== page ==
He is a volunteer, a retired fisherman and an extraordinary man who knows a lot about our history as well as our natural environment. I would like to thank him for teaching me a lot about the environment that I did not know.
I would now like to talk a bit more about another area in our part of the world. Going out on Nelson-Portland Road or going out to Cape Bridgewater, what you will find is a plant called coastal wattle.
Again, it is actually native to Australia but it was introduced to our part of the world in the 1950s and 60s. It grows like a weed. When I was driving to Nelson the other day I actually pulled over to take a photo because I could not believe how much it was encroaching on the road—on the white line. I had another constituent, Bernie Mills, write to me and say this is an absolute disaster waiting to happen because you cannot see—kangaroos come out at you and you have got no time.
So I wrote to Minister Pulford in the other place and I got a really interesting response. It is here in my notes. In the response, where it talks about how important our road network is of course it says:
I can assure you that RRV—Regional Roads Victoria— is always working towards this by adherence to strict inspection and response standards outlined in VicRoads’ Road Management Plan.
Then she goes on to say that RRV have prioritised and:
RRV advises that maintenance crews are currently undertaking minor trimming works to improve sight distance on the Bridgewater Road and on Portland Nelson Road.
Well, that is the biggest joke I think I have ever heard, because if you trim coastal wattle, it is like putting petrol on a fire.
It is not how you manage it. It is a disaster to do that because it just makes it grow faster. It is a real shame that we have got the silos that this current government is working in.
This is a problem for the Department of Environment, Land, Water and Planning (DELWP). It is a biodiversity issue. The understorey of the bush is being lost and this weed—which I know is native but has that title of ‘potentially threatening process’—is threatening. It is taking all the understorey away and destroying the bush and putting motorists at risk and it needs to be addressed properly, not by trimming.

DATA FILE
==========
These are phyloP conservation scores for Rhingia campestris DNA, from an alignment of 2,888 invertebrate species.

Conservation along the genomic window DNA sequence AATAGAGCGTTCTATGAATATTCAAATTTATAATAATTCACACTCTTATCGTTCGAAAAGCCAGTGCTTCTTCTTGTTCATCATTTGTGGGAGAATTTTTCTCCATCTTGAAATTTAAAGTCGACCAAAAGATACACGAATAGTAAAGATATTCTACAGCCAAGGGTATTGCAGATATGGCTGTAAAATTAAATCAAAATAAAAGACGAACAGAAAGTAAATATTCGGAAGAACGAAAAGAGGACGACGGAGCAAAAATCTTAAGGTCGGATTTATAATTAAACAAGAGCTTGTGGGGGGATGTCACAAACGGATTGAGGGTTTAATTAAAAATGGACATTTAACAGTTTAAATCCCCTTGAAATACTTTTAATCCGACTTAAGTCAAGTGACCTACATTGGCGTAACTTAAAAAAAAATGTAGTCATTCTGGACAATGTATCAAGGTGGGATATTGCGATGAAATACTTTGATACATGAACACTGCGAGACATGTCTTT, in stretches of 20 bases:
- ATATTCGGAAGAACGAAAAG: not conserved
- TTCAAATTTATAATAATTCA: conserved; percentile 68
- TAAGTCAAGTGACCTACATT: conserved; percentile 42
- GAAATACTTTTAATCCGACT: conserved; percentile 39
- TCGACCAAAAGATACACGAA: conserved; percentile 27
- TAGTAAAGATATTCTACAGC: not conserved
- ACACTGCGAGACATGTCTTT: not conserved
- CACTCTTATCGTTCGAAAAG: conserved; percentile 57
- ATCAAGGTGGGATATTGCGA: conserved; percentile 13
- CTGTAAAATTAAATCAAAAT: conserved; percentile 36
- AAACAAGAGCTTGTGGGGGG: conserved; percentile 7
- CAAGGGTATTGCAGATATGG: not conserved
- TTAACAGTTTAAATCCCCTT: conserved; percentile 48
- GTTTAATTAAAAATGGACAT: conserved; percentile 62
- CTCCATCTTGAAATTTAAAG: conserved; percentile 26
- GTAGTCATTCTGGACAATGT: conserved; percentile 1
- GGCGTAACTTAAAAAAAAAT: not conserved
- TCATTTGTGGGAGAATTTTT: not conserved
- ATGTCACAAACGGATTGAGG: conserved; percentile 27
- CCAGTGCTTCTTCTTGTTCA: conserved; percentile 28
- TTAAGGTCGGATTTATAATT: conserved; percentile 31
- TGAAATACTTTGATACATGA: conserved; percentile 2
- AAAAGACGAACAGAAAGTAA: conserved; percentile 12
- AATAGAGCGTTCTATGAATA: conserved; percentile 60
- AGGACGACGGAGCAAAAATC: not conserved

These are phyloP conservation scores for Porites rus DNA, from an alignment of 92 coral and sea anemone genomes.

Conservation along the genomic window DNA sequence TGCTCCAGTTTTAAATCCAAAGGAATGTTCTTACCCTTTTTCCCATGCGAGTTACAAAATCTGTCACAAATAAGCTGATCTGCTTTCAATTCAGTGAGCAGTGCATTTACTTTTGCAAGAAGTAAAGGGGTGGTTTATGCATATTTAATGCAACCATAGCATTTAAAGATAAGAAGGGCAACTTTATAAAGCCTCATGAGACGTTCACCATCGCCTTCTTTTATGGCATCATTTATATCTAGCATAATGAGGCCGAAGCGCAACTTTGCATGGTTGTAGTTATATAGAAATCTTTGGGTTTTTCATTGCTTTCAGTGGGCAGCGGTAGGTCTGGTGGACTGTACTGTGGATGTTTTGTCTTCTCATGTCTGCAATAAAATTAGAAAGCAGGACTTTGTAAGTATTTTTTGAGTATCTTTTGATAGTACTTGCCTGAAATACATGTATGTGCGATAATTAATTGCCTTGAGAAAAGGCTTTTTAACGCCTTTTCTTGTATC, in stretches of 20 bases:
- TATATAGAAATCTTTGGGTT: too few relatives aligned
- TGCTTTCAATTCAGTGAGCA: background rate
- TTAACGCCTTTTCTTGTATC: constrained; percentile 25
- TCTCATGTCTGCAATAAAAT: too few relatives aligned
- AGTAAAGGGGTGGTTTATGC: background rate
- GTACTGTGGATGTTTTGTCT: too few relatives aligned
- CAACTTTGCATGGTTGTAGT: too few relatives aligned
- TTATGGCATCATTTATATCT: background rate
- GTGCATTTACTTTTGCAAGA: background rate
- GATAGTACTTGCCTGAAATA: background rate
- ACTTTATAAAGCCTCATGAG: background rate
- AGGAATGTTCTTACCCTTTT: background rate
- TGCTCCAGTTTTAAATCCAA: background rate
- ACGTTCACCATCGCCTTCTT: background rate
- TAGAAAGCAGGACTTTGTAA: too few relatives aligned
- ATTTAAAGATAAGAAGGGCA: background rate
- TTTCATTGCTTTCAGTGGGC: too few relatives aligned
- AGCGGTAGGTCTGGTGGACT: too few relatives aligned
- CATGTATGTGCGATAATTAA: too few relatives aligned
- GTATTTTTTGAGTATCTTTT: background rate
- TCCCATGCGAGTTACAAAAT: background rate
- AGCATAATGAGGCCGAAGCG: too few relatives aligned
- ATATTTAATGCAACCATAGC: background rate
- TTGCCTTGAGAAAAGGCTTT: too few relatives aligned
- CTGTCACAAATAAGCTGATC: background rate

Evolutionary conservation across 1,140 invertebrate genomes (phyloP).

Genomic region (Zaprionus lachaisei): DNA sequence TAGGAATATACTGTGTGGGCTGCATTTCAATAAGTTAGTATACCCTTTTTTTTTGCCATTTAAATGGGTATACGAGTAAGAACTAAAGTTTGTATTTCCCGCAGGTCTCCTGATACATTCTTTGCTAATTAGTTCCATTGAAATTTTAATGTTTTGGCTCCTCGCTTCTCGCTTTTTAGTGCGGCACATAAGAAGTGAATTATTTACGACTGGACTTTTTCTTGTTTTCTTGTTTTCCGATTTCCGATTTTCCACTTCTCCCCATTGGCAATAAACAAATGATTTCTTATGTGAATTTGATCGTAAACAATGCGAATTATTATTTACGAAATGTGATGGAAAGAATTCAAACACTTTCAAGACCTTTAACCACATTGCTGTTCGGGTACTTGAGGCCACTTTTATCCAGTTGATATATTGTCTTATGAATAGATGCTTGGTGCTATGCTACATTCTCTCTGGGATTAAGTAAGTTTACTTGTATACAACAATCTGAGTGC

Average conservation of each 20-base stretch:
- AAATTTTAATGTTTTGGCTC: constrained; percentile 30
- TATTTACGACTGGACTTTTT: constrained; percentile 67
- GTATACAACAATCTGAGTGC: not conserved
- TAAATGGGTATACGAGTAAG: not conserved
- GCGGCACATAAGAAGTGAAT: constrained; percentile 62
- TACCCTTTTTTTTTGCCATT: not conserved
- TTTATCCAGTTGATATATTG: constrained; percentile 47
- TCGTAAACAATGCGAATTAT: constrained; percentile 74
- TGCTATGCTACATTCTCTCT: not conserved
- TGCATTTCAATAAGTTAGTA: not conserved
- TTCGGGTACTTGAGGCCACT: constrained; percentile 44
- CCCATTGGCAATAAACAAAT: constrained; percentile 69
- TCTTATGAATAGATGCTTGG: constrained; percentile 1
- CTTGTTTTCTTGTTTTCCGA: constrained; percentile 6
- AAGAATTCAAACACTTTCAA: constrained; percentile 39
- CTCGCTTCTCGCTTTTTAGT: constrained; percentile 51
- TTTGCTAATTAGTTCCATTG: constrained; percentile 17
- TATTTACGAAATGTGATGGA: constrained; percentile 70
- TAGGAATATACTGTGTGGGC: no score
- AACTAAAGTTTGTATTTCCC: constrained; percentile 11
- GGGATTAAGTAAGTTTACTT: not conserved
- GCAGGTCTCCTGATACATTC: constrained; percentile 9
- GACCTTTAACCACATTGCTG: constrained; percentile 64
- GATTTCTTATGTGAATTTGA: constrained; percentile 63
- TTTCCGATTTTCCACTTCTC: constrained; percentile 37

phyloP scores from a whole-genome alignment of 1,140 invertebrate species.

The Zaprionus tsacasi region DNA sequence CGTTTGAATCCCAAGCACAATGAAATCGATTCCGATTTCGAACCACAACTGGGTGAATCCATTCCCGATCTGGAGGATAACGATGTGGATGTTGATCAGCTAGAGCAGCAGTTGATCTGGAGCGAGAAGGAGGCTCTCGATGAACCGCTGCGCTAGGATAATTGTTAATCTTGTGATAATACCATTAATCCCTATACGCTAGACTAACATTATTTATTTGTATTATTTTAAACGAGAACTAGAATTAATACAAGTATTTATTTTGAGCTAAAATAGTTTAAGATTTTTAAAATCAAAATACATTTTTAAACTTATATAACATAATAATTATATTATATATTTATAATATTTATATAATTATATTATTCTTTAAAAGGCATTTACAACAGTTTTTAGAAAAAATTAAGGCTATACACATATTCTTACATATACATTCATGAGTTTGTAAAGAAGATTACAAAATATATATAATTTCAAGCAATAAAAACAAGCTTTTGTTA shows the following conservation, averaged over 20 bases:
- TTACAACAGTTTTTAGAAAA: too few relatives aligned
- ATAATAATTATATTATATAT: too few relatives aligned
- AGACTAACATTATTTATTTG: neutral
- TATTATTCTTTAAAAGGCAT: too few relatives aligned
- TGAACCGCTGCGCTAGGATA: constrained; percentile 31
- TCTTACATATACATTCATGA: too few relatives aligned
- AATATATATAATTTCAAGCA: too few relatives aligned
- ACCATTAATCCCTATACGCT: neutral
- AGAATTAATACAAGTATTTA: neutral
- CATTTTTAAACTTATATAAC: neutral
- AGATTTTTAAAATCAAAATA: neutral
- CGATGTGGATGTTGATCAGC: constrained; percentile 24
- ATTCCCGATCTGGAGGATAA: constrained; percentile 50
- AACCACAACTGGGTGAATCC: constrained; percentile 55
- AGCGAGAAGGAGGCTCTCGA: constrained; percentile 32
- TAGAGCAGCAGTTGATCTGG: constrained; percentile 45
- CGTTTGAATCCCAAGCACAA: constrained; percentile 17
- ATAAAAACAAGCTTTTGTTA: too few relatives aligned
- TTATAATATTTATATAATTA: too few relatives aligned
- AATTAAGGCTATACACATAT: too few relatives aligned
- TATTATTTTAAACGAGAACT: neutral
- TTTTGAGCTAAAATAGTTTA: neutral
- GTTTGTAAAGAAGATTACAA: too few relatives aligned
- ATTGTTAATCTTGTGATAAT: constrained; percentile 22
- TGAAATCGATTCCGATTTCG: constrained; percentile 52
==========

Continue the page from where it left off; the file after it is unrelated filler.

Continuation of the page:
The last issue I want to talk about is Tower Hill.
I was recently invited by the Friends of Tower Hill to come and meet with them because they are very, very concerned about how Tower Hill is being managed. They have been working very hard, for 20 years some of them I have been speaking with, to try and get the weeds managed in Tower Hill. Tower Hill is a 600-hectare piece of land.
It is an old extinct volcano. It is a magnificent piece of the world and I take all my overseas guests there to see kangaroos, koalas, echidnas, snakes—you see everything at Tower Hill, you never miss out. Koalas I said, I think. Emus—not so nice, a bit scary. But this area is being managed by volunteers and by a member of DELWP.
Sammy is doing a terrific job, and the team are doing a great job, but they really want it to be made a national park. The reason is because they believe they will get more money. The real issue here is that state government are responsible whether it is a national park or whatever park it is. They are not going to get more money unless the government gives them the money to do the job—a new title will not change things.
Daphne Hester told me she has been trying very hard to get Tower Hill prioritised for 20 years. These people are working with backpacks and just have no management plan.
If I ran my farm, which was about the same acreage, without a management plan, did not address weeds, did not have a rotational grazing approach—and obviously there is not going to be a rotational grazing approach in a national park or a forest area, but still the same principle applies—you cannot just attack things without a plan.
So the government needs to recognise what good works these people are doing and assist them with a proper management plan and the resources to do it. The three volunteers that I spoke to, I worked out, have put in 60 years of their time over the last 20 years, the three of them together added up, and they have spent 60 years trying hard.
It is real shame that this government which claims to care about biodiversity puts a bill through like this but when you look out in the field—especially way out west—there is no evidence that they are supporting the people.